BANGKOK, Thailand — Charupong Reungsuwan, a former interior minister ousted by the Thai government who was able to escape into exile, has created a campaign against Thailand’s military government, aiming to “restore and strengthen” Thai democracy.
The formation of this group was inspired by the military coup that took place in Thailand in May. Reungsuwan called the coup “an outrageous act” and “grand larceny.”
Although the military leadership promised to return to democracy after going through reforms of the current political system, Charupong believes they are just creating “a new puppet structure for anti-democratic elements.”
The anti-coup group is known as The Organization of Free Thais for Human Rights and Democracy, or FTHD. They officially launched on June 24, the 82nd anniversary of when Thailand’s ruling system converted from an absolute monarchy to a constitutional monarchy via the 1932 Siamese Revolution.
Charupong has been running this organization outside of the country, rumored to be in Cambodia, emailing journalists and posting YouTube videos online. In an e-mail, he accused the military of stealing the people’s sovereignty by seizing power from the elected government.
Reungsuwan is supprted by Jakrapob Penkair, a former minister and current red-shirt activist who fled to Cambodia in 2010 after being accused of lese majeste (insulting the monarchy), which can be punished with up to 15 years in prison. Penkair translated Charupong’s announcements to Thailand into English.
Jakrapob says about FTHD: “We have lost in the first political round (referring to the military coup in May). We have to regroup, and in regrouping we have to realize that our power is really outside outside Thai territory. So we must start from the outside in.”
FTHD’s main goal is to work with foreign countries to pressure the National Council for Peace and Order (NCPO) to return democracy to the Thai people. One problem with this is that the NCPO currently believes the organization, under its current conditions, is inappropriate. FTHD is also having trouble gaining support from outside of Thailand, since these other countries fear that allowing them to operate in their country will cause unrest along their borders.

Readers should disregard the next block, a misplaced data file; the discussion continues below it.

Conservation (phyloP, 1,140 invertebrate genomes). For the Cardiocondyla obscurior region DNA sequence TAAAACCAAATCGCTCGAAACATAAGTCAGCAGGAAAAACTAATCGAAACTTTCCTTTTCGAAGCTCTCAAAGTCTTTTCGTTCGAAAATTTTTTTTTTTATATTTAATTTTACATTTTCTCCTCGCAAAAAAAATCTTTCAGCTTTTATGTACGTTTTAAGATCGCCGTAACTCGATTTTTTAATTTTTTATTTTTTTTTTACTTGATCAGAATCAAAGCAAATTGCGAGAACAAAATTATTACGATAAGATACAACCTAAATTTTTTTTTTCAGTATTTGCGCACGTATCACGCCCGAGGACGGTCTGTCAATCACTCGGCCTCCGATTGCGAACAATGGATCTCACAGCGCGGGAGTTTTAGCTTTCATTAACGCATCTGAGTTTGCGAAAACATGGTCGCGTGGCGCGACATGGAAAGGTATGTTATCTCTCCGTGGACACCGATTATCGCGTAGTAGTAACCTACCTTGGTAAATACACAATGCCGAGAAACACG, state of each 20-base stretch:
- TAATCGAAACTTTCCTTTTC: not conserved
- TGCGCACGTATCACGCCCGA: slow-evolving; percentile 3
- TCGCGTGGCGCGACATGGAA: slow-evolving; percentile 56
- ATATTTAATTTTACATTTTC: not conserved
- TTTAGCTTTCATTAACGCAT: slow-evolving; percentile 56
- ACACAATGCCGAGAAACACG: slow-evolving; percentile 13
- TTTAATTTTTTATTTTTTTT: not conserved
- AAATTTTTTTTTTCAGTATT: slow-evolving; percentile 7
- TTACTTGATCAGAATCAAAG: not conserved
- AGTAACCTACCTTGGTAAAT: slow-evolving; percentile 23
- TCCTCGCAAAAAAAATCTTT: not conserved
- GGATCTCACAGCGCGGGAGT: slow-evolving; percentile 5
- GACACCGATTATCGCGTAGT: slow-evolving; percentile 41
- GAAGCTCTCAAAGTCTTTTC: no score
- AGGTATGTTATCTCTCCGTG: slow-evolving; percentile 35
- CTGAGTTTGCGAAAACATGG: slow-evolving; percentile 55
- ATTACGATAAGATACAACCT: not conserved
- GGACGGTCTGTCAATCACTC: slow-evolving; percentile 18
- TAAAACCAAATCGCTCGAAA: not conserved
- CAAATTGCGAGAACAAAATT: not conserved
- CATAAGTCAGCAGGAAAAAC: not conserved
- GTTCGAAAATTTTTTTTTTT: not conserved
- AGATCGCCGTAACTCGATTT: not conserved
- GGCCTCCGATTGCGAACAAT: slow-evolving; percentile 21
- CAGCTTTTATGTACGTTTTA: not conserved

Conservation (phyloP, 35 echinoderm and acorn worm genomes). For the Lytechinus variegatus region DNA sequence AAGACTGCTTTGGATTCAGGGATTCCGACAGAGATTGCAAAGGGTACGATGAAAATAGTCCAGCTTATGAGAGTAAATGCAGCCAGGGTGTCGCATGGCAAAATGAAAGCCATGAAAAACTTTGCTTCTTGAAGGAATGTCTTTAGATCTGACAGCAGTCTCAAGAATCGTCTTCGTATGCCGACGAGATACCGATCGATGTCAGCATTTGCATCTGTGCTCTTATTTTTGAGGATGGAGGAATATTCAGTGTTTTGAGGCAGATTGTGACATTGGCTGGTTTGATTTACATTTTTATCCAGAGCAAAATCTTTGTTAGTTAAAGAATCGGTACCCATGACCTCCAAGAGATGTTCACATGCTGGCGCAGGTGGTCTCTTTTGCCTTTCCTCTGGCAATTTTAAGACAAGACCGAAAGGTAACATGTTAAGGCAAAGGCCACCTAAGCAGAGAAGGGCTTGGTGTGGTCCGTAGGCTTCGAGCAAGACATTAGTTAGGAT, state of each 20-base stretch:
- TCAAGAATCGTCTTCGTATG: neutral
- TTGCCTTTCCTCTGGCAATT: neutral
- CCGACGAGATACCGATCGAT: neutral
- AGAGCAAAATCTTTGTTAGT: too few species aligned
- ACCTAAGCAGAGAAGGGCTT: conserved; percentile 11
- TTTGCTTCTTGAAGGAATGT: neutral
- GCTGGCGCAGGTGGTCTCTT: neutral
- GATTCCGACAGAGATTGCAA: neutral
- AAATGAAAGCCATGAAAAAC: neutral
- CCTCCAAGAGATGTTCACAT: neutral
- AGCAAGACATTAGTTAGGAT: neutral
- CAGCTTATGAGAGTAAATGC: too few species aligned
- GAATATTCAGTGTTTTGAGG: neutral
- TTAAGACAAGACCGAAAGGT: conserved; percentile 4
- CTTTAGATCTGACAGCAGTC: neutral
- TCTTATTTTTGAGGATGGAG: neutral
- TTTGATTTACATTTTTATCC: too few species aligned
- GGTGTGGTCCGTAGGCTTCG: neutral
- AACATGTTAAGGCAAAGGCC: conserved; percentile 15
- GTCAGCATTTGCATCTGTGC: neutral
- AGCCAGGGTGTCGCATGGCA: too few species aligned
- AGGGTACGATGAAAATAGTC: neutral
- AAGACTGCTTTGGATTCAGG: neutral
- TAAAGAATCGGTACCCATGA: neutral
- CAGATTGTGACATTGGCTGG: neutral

The organization is currently seeking out another country in which to hold their operations. Thus far, they have considered Australia, Germany, the United Kingdom and Canada.
In order for FTHD to be effective, the organization needs to grow within Thailand, despite its leadership coming from outside. This will be a challenge since the military-controlled government plans on threatening any rebellious acts with prison sentences.
The group will also need funding. While the group is hoping to get financial support from Thaksin, a billionaire and former Thai politician removed from office by a previous coup, he has yet to pledge his support. So far, the military-controlled government has summoned hundreds of Thai citizens for interrogation, discussion and detention for up to one week, with the goal of promote its power. Those they detain must sign statements promising not to engage in any rebellious acts. They have also passed curfews and restricted freedom of the press for citizens.
The military coup and interim government is already hurting Thailand’s international relations. The U.S. has cut a few of its programs relating to Thailand, such as firearms training for Thai police. The European Union’s foreign affairs council stated it would suspend official visits to Thailand and that EU states would not sign a partnership and cooperation agreement with Thailand until a democratically elected government was in place. The council made the official statement:
“Only an early and credible road map for a return to constitutional rule and the holding of credible and inclusive elections will allow for the EU’s continued support.”
While the Organization of Free Thais for Human Rights and Democracy has many obstacles ahead of them, they remain hopeful. Jakrapob says about their efforts: “You don’t have to beat them, you just have to shine the light on how bad they are, and how outdated they are in the modern world.”
– Courtney Prentice
Sources: BBC, Bangkok Post, Business Week, The Globe and Mail